In August 1914 a Brazilian football club was founded in São Paulo, its name was Palestra Itália. It will become one of the most popular clubs in Brazil and in the world, although with another name. Nowadays, we all know it as S.E. Palmeiras.
São Paulo at the beginning of the 20th century got a deep Italian character, because of hundreds-thousands of immigrants which had left the young European kingdom to look for land and a better future in what they called theNew World. The Brazilian Government favored immigration from Europe in order to replace slave labor (definitely abolished in 1888), especially in the coffee plantations of the state of São Paulo. Government even started to pay tickets for immigrants in the late 19th century. 1.5 million Italians, the largest part poor peasants who would never have had the possibility of owning their land in the mother country, left for Brazil from 1875 to 1920.
But if Italy had become a unified state since 1861, Italian people were still divided in many local territories, each one with a different dialect and diversified standards of living. The division between the various regions of Italy was so strong that it reflected in the Brazilian city, where Bexiga was the neighborhood of the people from Calabria, Bom Retiro of the Venetians, Brás of the Neapolitans, and so on. Each one of these bairros had one or more football teams, also representing different regions or cities of Italy.
That’s when Palestra Itália had its paper: we can easily understand by this name that the founders wanted to unify and collect fans from all Italian migrants, without any regards from the region of origin. That’s probably why even the Italian Consulate supported this club in front of the other Italian teams of São Paulo, each of them with a strong regional connotation.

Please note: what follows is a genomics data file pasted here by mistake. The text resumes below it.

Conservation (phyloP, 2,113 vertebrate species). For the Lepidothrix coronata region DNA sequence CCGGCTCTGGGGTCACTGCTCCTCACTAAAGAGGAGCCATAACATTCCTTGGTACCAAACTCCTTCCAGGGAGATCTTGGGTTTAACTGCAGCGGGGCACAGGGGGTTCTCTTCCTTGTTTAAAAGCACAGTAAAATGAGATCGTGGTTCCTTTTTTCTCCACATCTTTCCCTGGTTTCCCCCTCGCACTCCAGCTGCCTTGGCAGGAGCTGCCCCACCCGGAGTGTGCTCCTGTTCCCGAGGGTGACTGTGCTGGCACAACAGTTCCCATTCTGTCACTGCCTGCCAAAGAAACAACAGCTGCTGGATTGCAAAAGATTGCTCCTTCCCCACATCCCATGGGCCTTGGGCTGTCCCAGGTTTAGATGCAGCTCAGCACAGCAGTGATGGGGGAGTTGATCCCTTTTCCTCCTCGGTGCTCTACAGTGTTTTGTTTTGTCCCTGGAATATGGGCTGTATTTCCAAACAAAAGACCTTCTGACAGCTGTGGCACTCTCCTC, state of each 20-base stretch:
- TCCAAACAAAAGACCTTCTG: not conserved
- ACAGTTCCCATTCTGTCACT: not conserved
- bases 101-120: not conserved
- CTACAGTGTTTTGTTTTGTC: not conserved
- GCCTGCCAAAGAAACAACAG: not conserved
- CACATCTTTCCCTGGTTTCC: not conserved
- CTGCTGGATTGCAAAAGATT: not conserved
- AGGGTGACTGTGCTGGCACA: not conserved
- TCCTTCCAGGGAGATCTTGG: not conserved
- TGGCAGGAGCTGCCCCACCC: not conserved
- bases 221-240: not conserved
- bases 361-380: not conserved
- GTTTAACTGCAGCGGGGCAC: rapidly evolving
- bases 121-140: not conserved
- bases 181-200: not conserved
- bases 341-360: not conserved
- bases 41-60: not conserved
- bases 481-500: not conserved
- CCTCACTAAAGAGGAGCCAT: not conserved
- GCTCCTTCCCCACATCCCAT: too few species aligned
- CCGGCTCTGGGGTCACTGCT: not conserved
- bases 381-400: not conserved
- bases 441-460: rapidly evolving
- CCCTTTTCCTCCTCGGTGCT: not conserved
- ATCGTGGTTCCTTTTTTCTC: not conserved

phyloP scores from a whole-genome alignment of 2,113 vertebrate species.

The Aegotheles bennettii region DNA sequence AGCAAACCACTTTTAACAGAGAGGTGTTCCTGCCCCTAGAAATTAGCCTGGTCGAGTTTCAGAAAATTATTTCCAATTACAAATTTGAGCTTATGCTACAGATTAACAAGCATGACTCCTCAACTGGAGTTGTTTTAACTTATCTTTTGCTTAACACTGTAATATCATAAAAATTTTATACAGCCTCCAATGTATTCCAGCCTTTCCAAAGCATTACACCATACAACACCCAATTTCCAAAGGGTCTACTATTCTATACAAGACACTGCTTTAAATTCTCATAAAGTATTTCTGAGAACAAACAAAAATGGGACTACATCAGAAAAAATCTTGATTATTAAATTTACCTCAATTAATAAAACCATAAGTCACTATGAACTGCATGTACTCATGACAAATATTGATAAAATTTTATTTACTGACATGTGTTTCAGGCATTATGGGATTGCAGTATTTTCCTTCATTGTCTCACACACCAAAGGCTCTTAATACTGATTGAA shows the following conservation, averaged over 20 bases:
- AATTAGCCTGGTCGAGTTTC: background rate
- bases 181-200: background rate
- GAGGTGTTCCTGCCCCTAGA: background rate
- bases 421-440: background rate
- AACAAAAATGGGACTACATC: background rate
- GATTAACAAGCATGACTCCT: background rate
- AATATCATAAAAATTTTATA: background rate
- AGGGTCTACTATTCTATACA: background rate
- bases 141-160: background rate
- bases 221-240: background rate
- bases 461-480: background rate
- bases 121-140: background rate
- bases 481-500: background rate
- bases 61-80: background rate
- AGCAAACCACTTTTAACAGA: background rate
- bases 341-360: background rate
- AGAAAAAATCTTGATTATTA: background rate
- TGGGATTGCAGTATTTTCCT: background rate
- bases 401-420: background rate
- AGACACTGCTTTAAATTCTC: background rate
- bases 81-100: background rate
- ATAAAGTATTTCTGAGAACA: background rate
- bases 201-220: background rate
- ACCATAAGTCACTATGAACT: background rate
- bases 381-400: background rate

A tour of Pro Vercelli and Torino in Paulistan land
In the summer of 1914 two Italian big teams (pioneer Torinoand five times champion Pro Vercelli) made a tour in Brazil, playing against local teams. The difficulties of the trip doubled when in those very days the Great War broke out in Europe, but Italy remained neutral until May 1915. Torino and Pro Vercelli’s trip lit the fire of the immigrants, and some officials of Francesco Matarazzo, big local entrepreneur with Italian origin, decided to create a team representative of all the Italian community of the Brazilian city, a team that could be able to face the Paulistan football big shots. That’s how Palestra Itália took life and Its colors were obviously the ones of the Italian flag.
A winning team
During the decades of 20s and 30s Palestra Itália became one of the best teams of Brazil, winning the Paulista Championship 8 times. Between 1932 and 1934 it also won all the Basketball State Championships, generating the chore: “Com o pé, com a mão, o Palestra é campeão” (with the foot, with the hand, Palestra is champion).
In 1933 it won the first edition of the Rio de Janeiro-São Paulo tournament, where the best teams of the two states faced each other. But at the end of the decade, with a new world war breaking up, something was about to happen.
When World War II started, Brazil was ruled by Getúlio Vargas for a decade. The Brazilian leader had created a regime called Estado novo (New state), that winked to Italian fascism and had exactly the same name of Oliveira Salazar’s catholic dictatorship in Portugal. Nonetheless, geography and international relationships made Brazil agree with the US and British Atlantic Charter, and put it on the Allies’ side.
In 1942 Vargas decreed the prohibition of any Italy, Germany or Japan related name to whatever entity which was resident in the country. Palestra Itália started to be depicted by its opponents as a sort of “war enemy”, and after a soft try with “Palestra de São Paulo”, on 20th September 1942 the choice of the name finally turned on Sociedade Esportiva Palmeiras, and the team had to rebrand and change official colors as well. The red disappeared and the current white and green remained.
Palmeiras is now one of the most victorious teams of Brazil and South America, and probably very few people remember its “immigrant” name. Do you think it is fair to change the name of a club because of political reasons or it should be better to preserve it, as a historical value? And what about the power of football in creating identity, if a State Consulate arrived to give financial help for the creation of a team?
Find out more
The Museum of Italian Emigration of Genoa has an articlein English and a timeline about the story of Palmeiras. The official site of the team has a very deepened historical section, for Portuguese readers. You can find an interesting article on the issue also on the Italian review Contrasti.